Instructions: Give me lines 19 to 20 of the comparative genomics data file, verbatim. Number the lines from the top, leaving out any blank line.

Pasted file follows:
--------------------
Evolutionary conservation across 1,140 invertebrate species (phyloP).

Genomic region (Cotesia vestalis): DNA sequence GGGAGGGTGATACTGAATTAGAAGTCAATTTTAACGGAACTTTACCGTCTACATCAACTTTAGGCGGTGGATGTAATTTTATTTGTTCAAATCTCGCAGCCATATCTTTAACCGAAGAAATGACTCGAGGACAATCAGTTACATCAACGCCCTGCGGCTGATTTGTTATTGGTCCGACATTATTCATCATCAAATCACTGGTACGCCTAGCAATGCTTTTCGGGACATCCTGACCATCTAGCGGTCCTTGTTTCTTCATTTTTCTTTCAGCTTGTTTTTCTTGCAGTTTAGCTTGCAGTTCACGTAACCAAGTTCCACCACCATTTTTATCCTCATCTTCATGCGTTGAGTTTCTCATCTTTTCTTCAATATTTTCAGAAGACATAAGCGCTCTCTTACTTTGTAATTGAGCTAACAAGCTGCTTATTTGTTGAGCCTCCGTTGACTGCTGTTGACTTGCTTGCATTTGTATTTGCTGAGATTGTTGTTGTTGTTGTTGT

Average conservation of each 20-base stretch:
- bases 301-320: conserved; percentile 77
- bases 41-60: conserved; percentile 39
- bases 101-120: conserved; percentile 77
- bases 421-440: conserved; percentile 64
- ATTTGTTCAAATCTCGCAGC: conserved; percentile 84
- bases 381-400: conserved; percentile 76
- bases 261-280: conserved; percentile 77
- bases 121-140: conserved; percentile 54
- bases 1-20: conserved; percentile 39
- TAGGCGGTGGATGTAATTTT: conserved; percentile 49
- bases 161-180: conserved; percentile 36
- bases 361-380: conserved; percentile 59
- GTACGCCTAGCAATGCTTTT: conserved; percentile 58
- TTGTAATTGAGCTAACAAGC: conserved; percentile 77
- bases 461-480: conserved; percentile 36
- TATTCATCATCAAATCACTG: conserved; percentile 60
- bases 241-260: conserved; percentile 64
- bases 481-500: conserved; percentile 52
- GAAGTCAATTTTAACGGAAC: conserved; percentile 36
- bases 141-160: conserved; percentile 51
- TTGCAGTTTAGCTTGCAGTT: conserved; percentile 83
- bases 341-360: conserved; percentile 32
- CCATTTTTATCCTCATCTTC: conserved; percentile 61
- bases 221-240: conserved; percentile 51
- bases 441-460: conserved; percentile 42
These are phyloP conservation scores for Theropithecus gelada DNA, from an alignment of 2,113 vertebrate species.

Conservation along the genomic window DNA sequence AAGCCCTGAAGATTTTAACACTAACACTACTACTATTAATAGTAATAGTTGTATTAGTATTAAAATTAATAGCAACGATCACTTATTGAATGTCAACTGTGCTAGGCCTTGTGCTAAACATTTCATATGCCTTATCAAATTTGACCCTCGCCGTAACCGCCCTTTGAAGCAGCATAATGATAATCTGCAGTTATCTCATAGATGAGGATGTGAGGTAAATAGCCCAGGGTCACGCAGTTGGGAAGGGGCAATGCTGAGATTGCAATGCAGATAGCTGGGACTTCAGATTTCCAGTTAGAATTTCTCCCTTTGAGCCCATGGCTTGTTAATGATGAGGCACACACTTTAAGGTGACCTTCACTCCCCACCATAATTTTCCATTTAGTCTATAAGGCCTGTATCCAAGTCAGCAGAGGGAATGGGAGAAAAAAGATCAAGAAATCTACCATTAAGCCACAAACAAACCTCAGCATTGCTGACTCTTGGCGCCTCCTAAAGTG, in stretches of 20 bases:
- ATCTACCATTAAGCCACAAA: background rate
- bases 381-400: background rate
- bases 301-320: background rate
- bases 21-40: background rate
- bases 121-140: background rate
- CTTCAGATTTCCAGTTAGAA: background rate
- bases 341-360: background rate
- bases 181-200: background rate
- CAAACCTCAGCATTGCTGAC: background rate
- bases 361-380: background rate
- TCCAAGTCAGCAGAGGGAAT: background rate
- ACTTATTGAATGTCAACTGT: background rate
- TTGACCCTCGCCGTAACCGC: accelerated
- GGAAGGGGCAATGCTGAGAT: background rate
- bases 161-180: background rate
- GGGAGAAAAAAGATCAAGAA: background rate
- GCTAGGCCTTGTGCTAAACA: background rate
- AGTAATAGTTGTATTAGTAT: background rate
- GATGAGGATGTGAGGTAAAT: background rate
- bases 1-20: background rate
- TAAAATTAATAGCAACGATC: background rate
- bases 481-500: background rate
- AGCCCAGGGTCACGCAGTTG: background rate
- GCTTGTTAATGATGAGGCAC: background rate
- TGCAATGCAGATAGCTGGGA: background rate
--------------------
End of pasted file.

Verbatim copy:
- TATTCATCATCAAATCACTG: conserved; percentile 60
- bases 241-260: conserved; percentile 64